by Andy Williams
Isahaya, Nagasaki, Japan
I moved to Japan from the U.S. five years ago. In many ways, Japan is still a closed country. The town I live in has only a small number of Westerners living in it. It is still rare for a child to see a foreigner, and it is painfully obvious when my presence causes such a stir of stares, giggles, and hidden faces, or cries of “America-jin da” (It’s an American) followed by a “Halou.” I am usually annoyed by the whole thing and wish for a day that I can walk down the road in relative peace.
When I am introduced to a child, he or she is usually shy at first, but then may or may not warm up to me. One daughter of a friend of mine was totally different. Her name is Yoko. When we first met, she instantly grabbed my hand, and without a word she dragged me to the playground, where we ended up spending the rest of the day.
We climbed and ran and just enjoyed laughing at each other for hours. We could communicate fairly well with my limited Japanese. Our conversation wasn’t difficult, since it was mostly things like “Come over here” and “Look at that.” During that time, we were friends, and the thought of our different backgrounds never surfaced. I went home very happy that night.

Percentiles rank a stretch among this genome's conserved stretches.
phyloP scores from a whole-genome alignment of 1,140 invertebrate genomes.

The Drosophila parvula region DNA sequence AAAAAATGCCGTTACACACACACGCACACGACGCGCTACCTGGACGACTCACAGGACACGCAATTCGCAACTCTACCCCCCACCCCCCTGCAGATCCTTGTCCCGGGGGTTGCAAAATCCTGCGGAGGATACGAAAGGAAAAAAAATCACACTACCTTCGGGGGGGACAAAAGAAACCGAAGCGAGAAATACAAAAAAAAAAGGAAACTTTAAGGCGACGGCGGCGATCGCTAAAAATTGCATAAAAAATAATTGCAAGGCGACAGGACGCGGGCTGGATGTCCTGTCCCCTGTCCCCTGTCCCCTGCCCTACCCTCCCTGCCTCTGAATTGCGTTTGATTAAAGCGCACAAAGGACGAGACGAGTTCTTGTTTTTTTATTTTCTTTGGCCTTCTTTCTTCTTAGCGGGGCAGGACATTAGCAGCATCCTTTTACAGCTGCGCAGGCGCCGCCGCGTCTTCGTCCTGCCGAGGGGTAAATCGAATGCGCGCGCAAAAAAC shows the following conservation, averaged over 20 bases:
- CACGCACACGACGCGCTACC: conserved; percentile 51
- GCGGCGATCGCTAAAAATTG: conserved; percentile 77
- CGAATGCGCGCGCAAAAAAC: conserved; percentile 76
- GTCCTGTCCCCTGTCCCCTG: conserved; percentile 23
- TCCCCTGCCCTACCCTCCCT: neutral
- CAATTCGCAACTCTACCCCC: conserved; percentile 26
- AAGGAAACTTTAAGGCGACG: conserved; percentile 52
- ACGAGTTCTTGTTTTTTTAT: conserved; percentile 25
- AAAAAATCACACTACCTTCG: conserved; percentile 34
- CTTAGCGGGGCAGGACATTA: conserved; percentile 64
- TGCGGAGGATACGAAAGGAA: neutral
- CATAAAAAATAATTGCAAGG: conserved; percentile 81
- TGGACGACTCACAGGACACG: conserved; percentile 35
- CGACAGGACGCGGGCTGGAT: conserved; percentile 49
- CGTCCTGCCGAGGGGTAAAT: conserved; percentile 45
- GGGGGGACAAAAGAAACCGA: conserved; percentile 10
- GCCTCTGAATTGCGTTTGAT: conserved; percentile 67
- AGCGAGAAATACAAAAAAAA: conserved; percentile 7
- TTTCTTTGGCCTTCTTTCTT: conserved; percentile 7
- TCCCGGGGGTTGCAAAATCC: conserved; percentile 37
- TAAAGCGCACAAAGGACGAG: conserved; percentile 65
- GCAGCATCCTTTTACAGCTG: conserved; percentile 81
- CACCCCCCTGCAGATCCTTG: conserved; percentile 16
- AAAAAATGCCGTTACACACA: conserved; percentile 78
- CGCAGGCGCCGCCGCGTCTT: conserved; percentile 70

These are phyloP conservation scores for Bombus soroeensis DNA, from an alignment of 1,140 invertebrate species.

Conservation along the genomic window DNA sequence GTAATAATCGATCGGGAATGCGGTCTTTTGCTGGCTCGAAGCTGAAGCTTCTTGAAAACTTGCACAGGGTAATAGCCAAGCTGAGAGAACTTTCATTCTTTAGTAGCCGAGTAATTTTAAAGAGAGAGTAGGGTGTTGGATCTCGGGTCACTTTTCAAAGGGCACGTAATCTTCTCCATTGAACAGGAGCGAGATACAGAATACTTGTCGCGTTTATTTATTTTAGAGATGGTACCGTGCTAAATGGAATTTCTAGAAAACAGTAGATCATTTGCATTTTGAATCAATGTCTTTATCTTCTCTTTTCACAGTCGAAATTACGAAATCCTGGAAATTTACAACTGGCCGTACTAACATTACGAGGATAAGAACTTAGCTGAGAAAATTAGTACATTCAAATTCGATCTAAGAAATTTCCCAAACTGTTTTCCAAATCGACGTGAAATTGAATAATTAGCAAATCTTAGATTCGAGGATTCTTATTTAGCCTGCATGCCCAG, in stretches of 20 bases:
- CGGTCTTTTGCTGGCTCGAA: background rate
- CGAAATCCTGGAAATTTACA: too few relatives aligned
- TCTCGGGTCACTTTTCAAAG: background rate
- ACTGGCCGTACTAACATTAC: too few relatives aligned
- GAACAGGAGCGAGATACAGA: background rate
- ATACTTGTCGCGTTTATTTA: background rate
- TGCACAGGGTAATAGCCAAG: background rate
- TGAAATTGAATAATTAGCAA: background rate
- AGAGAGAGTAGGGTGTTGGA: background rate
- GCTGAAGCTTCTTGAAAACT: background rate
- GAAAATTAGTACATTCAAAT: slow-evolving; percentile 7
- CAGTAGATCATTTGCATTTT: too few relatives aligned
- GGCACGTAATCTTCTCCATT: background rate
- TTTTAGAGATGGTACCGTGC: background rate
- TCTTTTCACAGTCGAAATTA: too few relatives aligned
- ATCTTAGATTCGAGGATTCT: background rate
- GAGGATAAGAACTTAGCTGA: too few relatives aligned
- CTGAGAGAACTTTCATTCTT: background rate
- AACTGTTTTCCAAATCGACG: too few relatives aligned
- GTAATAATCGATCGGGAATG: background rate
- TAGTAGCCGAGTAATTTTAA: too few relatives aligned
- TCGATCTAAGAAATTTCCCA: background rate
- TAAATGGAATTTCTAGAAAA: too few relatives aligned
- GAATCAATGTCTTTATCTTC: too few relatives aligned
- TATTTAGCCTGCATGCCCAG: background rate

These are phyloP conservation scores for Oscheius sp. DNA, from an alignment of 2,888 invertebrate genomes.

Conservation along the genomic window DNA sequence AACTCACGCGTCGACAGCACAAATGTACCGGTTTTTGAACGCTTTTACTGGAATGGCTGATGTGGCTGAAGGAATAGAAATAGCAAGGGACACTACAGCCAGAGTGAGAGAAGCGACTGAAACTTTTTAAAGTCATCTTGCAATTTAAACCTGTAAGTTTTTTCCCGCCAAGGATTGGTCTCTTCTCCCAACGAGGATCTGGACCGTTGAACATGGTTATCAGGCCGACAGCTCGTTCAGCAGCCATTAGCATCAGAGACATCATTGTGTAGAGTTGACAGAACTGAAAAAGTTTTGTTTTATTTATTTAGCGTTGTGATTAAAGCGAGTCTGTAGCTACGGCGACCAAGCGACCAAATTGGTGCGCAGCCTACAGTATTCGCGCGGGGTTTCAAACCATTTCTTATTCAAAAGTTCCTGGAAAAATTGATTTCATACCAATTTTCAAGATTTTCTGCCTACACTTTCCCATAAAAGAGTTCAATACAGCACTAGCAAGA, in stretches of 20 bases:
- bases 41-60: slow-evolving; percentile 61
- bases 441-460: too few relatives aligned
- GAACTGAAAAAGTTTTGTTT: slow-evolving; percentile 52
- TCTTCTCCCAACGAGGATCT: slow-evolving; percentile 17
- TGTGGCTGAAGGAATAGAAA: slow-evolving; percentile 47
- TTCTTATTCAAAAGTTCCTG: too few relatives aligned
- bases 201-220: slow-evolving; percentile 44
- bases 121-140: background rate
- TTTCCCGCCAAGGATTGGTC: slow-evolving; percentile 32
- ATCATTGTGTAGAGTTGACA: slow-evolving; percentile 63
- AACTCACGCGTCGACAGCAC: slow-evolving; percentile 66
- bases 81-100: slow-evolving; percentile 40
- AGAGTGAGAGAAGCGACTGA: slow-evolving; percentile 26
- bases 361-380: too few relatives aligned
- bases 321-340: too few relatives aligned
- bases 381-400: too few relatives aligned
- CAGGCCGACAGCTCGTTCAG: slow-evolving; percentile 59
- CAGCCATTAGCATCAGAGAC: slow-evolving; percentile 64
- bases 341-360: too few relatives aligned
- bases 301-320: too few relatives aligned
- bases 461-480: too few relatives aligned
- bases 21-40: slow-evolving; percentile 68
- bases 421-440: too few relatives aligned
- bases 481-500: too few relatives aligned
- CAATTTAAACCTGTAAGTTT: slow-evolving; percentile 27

A few months later, I ran into that family in a video store parking lot. A few of Yoko’s classmates were there, too. As we started to play in front of the store, one of her classmates looked up at me and said “America-jin da.” Yoko looked at her in surprise and replied “Iie, Nihon-jin yo.” (No, he isn’t. He’s Japanese). Even though I know we should accept people for who they are and not what they are, sometimes it is hard to do that. Yoko showed me what true total acceptance is. In the best words she knew, she told me that I was no different than her or anybody else in her world.
It’s amazing how much a five-year-old can teach if we will only listen.
Available in The Best of HeroicStories, Volume 1.